X-Ray: The Unauthorized Autobiography
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The shocking and edgy memoirs of a dedicated enemy of fashion and the lead singer of The Kinks.
This subversively brilliant, one-of-a-kind rock autobiography ingeniously styled as a biography, is written by a nameless, faceless writer hired by an Orwellian entity called "the Corporation" to capture the essence of Ray Davies, lead singer and songwriter of The Kinks and one of the greatest rock and rollers of all time. The Kinks front man reveals his life and times to the young writer, often seemingly passing his stories directly into the writer's consciousness. Carnaby Street, "Top of the Pops," the Cavern Club, The Beatles, The Rolling Stones, The Who and other fixtures of the times fade in and out of this compelling narrative. Part autobiography, part social history, part psychological thriller, this elusive and daring book exposes rock stardom as the heaven, hell, and purgatory it is.
he and Larry owned jointly, but in which he was the majority shareholder. Being the majority shareholder meant that Kassner was entitled not just to the publishing, but to at least 51 per cent of Denmark Productions' share of all other earnings from the Kinks' touring and recording income. Nice deal. It was all becoming baffling and unclear to me. I was confused and told Robert and Grenville so. Boscobel knew that they had to make me feel a secure and contented artist. Robert had been to see a
release my royalties; second, that Stan Whitley had taken the advice Mick had given him after our trip to Exeter and bought and studied a map of England. I was delighted when Stan proudly pulled up outside the Locarno in Burnley without so much as one wrong turning on the way, but disappointed to find that Kassner and Page were pursuing their claims with relentless gusto.' Raymond Douglas ranted on about the legal saga, as if all the bitter memories had returned to haunt him. 'I knew it was all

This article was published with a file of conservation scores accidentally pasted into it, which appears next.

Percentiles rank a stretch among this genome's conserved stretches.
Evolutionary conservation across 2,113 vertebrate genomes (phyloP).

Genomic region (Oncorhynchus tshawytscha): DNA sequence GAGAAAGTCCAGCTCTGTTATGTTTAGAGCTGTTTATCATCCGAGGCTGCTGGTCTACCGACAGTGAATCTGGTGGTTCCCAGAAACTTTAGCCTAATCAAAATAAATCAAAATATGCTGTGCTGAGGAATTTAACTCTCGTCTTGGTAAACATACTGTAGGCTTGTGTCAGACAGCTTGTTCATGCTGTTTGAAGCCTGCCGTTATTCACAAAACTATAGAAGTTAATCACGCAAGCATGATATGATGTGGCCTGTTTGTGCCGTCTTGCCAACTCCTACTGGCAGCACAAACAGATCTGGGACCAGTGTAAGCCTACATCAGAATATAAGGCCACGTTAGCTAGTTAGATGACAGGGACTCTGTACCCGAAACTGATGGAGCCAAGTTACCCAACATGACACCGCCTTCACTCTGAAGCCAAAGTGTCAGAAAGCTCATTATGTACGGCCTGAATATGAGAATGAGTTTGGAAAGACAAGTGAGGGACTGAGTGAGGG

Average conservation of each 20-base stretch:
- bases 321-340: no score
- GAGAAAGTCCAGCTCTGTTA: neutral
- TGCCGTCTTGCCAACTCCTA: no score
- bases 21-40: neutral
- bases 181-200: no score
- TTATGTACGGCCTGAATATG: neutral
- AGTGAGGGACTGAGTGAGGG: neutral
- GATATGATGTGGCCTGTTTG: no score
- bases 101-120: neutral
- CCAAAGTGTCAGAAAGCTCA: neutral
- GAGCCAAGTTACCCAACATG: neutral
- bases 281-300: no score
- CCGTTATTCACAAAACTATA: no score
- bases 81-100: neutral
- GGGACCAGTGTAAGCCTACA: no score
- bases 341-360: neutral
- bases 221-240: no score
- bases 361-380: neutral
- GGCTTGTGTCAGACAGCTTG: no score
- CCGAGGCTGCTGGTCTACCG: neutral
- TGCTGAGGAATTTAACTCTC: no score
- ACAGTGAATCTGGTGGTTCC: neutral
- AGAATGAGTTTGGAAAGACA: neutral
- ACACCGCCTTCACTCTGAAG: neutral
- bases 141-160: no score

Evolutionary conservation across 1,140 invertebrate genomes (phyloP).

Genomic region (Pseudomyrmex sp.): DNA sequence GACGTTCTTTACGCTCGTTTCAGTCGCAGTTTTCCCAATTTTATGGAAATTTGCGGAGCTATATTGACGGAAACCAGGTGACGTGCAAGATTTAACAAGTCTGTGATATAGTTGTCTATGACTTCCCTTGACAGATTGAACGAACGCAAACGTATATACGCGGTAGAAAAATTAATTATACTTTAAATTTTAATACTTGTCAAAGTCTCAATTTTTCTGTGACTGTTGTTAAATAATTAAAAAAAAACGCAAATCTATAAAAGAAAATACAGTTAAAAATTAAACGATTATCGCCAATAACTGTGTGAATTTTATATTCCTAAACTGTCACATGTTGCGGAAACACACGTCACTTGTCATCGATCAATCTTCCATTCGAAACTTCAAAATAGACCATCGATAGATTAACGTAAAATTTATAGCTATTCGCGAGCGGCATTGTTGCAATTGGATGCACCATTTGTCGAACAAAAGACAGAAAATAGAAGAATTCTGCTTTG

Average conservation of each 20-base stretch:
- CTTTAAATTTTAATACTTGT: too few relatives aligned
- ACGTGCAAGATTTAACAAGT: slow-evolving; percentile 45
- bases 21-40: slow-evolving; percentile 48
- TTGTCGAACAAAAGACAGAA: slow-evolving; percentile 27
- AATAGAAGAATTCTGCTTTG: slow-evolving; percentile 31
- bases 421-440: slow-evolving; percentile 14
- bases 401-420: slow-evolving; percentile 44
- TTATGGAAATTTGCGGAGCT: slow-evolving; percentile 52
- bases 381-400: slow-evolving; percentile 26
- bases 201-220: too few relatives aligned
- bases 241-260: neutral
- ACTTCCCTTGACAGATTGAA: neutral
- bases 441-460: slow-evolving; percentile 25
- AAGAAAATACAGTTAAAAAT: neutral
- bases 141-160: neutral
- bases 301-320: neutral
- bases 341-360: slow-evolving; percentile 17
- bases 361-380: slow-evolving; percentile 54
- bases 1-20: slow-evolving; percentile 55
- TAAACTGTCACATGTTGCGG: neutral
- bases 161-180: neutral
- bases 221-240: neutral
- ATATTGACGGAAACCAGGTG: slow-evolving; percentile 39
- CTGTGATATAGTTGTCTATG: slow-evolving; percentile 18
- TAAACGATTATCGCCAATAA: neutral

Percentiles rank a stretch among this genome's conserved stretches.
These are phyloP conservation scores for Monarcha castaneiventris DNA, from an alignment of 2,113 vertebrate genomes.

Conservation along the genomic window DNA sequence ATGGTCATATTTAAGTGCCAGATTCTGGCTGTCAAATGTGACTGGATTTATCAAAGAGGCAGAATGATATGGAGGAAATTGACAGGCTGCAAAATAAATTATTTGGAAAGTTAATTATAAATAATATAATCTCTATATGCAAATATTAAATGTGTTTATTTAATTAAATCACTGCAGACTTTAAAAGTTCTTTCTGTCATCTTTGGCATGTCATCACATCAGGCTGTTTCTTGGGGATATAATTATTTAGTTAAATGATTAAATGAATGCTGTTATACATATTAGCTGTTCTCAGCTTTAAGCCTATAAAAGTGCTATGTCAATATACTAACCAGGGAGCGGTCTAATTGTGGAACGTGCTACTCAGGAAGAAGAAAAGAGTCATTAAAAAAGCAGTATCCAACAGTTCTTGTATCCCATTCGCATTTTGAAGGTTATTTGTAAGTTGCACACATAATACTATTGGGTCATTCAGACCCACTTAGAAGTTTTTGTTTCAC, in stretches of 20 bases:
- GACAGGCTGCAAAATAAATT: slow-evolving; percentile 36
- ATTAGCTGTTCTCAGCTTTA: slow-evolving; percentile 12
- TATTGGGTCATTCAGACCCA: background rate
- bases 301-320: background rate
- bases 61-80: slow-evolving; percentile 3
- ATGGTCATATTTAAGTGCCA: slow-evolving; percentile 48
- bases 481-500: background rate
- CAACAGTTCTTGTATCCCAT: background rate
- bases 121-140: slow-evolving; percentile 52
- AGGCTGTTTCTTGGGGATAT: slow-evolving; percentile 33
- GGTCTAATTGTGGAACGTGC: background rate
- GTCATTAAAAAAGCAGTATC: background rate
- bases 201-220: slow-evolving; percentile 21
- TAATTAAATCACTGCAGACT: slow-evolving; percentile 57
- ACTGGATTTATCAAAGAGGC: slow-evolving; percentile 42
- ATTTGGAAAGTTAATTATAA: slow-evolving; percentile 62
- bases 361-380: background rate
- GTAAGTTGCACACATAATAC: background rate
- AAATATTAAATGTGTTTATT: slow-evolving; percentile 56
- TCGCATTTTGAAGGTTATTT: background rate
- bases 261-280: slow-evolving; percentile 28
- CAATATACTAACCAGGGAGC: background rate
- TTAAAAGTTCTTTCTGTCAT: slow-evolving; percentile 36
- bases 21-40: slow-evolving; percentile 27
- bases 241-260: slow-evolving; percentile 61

only in 'B' movies. After watching our act for the first time, Hal came silently into our dressing room. He walked up to us all individually, and stared each of us out for a second, similar to the way a prize-fighter stalks his opponent before a boxing match. Then he stood and watched as we packed up our few belongings. Avory stood behind Hal and mimicked him, striking a similar moody pose; he pushed up the end of his nose with a finger and crossed his eyes. The rest of us tried our best to
Cut out that "Smokestack Lightning" number. You're not doing yourselves or anybody else any favours by playing that ... Change this ... Try that ... And try not to cover your eyes with your hands every time the spotlight comes on your face ... you're supposed to be professionals.' On one occasion, Hal was giving us a particularly harsh criticism when he was interrupted by Graham Nash of the Hollies. Graham said Hal should let us be a blues group if that was what we wanted to be, and not try to
that heavily. Other performers on the show were Marianne Faithfull, Jan and Dean, Paul Revere and the Raiders and Aretha Franklin. To this day I have a vivid memory of Aretha at the end of her song hitting one of the highest notes I've ever heard from a human being. It sort of reminded me of the way Mum shouted when Dave and I did something wrong. Sonny and Cher were also riding high, and they were on the show. Cher, in particular, came to watch the Kinks. Up close, her nose didn't look bad at